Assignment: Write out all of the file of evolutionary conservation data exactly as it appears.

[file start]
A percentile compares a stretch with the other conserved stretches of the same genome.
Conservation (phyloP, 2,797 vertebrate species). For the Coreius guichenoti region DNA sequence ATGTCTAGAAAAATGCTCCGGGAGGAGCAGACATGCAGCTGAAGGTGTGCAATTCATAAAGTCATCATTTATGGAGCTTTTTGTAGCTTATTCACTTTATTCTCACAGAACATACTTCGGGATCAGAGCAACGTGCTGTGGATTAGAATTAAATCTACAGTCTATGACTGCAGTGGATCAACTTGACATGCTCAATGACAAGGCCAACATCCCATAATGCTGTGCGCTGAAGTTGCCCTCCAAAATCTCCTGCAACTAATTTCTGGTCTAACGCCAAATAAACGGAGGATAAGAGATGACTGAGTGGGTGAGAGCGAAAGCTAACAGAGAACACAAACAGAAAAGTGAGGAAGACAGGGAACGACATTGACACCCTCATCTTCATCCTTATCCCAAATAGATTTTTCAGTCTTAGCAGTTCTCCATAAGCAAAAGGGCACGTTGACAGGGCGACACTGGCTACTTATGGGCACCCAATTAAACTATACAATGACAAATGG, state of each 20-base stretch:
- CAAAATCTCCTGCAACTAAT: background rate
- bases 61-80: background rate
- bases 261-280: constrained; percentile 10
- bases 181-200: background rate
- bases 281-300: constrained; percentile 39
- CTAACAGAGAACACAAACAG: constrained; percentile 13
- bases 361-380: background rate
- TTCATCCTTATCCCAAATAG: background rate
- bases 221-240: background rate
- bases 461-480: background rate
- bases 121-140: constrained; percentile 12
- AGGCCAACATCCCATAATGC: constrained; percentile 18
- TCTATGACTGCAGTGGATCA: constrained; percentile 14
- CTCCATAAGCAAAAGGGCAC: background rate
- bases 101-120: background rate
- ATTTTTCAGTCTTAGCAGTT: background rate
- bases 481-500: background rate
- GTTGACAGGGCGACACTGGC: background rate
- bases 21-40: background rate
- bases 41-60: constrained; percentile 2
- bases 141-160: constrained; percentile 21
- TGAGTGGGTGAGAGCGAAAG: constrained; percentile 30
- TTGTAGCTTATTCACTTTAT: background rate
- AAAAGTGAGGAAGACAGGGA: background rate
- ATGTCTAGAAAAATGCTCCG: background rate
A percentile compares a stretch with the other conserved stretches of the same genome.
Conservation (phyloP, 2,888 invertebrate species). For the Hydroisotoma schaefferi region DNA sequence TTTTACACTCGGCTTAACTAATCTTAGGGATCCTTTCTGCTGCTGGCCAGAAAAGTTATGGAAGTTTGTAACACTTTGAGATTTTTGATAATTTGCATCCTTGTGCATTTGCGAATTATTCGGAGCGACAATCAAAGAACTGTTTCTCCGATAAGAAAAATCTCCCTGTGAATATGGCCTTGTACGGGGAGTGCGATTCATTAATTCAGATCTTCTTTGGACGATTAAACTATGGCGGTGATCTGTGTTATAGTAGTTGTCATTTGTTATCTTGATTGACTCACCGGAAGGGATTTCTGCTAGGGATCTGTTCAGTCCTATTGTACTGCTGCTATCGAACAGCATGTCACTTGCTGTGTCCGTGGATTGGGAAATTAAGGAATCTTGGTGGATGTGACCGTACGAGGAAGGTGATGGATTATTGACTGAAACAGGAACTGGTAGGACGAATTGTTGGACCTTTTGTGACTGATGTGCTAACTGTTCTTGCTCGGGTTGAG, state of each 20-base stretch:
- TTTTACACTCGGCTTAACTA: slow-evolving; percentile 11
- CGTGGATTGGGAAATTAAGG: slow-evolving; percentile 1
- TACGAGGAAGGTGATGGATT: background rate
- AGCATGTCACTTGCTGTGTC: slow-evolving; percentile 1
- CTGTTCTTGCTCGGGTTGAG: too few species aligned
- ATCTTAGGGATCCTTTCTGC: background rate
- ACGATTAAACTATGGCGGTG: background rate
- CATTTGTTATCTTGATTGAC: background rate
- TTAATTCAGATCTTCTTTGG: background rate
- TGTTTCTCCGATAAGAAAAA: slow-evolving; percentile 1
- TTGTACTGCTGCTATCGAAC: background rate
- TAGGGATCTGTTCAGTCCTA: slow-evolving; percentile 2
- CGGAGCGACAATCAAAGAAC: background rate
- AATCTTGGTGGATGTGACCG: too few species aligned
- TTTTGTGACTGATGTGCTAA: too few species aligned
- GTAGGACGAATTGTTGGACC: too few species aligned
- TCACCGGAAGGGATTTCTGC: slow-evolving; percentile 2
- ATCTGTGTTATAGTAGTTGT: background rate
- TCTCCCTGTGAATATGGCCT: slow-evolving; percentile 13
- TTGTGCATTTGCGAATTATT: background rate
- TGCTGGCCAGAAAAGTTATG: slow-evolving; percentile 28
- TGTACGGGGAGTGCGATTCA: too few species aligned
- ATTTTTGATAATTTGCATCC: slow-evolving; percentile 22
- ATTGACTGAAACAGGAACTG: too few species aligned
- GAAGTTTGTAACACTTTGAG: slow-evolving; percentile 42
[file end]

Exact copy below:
A percentile compares a stretch with the other conserved stretches of the same genome.
Conservation (phyloP, 2,797 vertebrate species). For the Coreius guichenoti region DNA sequence ATGTCTAGAAAAATGCTCCGGGAGGAGCAGACATGCAGCTGAAGGTGTGCAATTCATAAAGTCATCATTTATGGAGCTTTTTGTAGCTTATTCACTTTATTCTCACAGAACATACTTCGGGATCAGAGCAACGTGCTGTGGATTAGAATTAAATCTACAGTCTATGACTGCAGTGGATCAACTTGACATGCTCAATGACAAGGCCAACATCCCATAATGCTGTGCGCTGAAGTTGCCCTCCAAAATCTCCTGCAACTAATTTCTGGTCTAACGCCAAATAAACGGAGGATAAGAGATGACTGAGTGGGTGAGAGCGAAAGCTAACAGAGAACACAAACAGAAAAGTGAGGAAGACAGGGAACGACATTGACACCCTCATCTTCATCCTTATCCCAAATAGATTTTTCAGTCTTAGCAGTTCTCCATAAGCAAAAGGGCACGTTGACAGGGCGACACTGGCTACTTATGGGCACCCAATTAAACTATACAATGACAAATGG, state of each 20-base stretch:
- CAAAATCTCCTGCAACTAAT: background rate
- bases 61-80: background rate
- bases 261-280: constrained; percentile 10
- bases 181-200: background rate
- bases 281-300: constrained; percentile 39
- CTAACAGAGAACACAAACAG: constrained; percentile 13
- bases 361-380: background rate
- TTCATCCTTATCCCAAATAG: background rate
- bases 221-240: background rate
- bases 461-480: background rate
- bases 121-140: constrained; percentile 12
- AGGCCAACATCCCATAATGC: constrained; percentile 18
- TCTATGACTGCAGTGGATCA: constrained; percentile 14
- CTCCATAAGCAAAAGGGCAC: background rate
- bases 101-120: background rate
- ATTTTTCAGTCTTAGCAGTT: background rate
- bases 481-500: background rate
- GTTGACAGGGCGACACTGGC: background rate
- bases 21-40: background rate
- bases 41-60: constrained; percentile 2
- bases 141-160: constrained; percentile 21
- TGAGTGGGTGAGAGCGAAAG: constrained; percentile 30
- TTGTAGCTTATTCACTTTAT: background rate
- AAAAGTGAGGAAGACAGGGA: background rate
- ATGTCTAGAAAAATGCTCCG: background rate
A percentile compares a stretch with the other conserved stretches of the same genome.
Conservation (phyloP, 2,888 invertebrate species). For the Hydroisotoma schaefferi region DNA sequence TTTTACACTCGGCTTAACTAATCTTAGGGATCCTTTCTGCTGCTGGCCAGAAAAGTTATGGAAGTTTGTAACACTTTGAGATTTTTGATAATTTGCATCCTTGTGCATTTGCGAATTATTCGGAGCGACAATCAAAGAACTGTTTCTCCGATAAGAAAAATCTCCCTGTGAATATGGCCTTGTACGGGGAGTGCGATTCATTAATTCAGATCTTCTTTGGACGATTAAACTATGGCGGTGATCTGTGTTATAGTAGTTGTCATTTGTTATCTTGATTGACTCACCGGAAGGGATTTCTGCTAGGGATCTGTTCAGTCCTATTGTACTGCTGCTATCGAACAGCATGTCACTTGCTGTGTCCGTGGATTGGGAAATTAAGGAATCTTGGTGGATGTGACCGTACGAGGAAGGTGATGGATTATTGACTGAAACAGGAACTGGTAGGACGAATTGTTGGACCTTTTGTGACTGATGTGCTAACTGTTCTTGCTCGGGTTGAG, state of each 20-base stretch:
- TTTTACACTCGGCTTAACTA: slow-evolving; percentile 11
- CGTGGATTGGGAAATTAAGG: slow-evolving; percentile 1
- TACGAGGAAGGTGATGGATT: background rate
- AGCATGTCACTTGCTGTGTC: slow-evolving; percentile 1
- CTGTTCTTGCTCGGGTTGAG: too few species aligned
- ATCTTAGGGATCCTTTCTGC: background rate
- ACGATTAAACTATGGCGGTG: background rate
- CATTTGTTATCTTGATTGAC: background rate
- TTAATTCAGATCTTCTTTGG: background rate
- TGTTTCTCCGATAAGAAAAA: slow-evolving; percentile 1
- TTGTACTGCTGCTATCGAAC: background rate
- TAGGGATCTGTTCAGTCCTA: slow-evolving; percentile 2
- CGGAGCGACAATCAAAGAAC: background rate
- AATCTTGGTGGATGTGACCG: too few species aligned
- TTTTGTGACTGATGTGCTAA: too few species aligned
- GTAGGACGAATTGTTGGACC: too few species aligned
- TCACCGGAAGGGATTTCTGC: slow-evolving; percentile 2
- ATCTGTGTTATAGTAGTTGT: background rate
- TCTCCCTGTGAATATGGCCT: slow-evolving; percentile 13
- TTGTGCATTTGCGAATTATT: background rate
- TGCTGGCCAGAAAAGTTATG: slow-evolving; percentile 28
- TGTACGGGGAGTGCGATTCA: too few species aligned
- ATTTTTGATAATTTGCATCC: slow-evolving; percentile 22
- ATTGACTGAAACAGGAACTG: too few species aligned
- GAAGTTTGTAACACTTTGAG: slow-evolving; percentile 42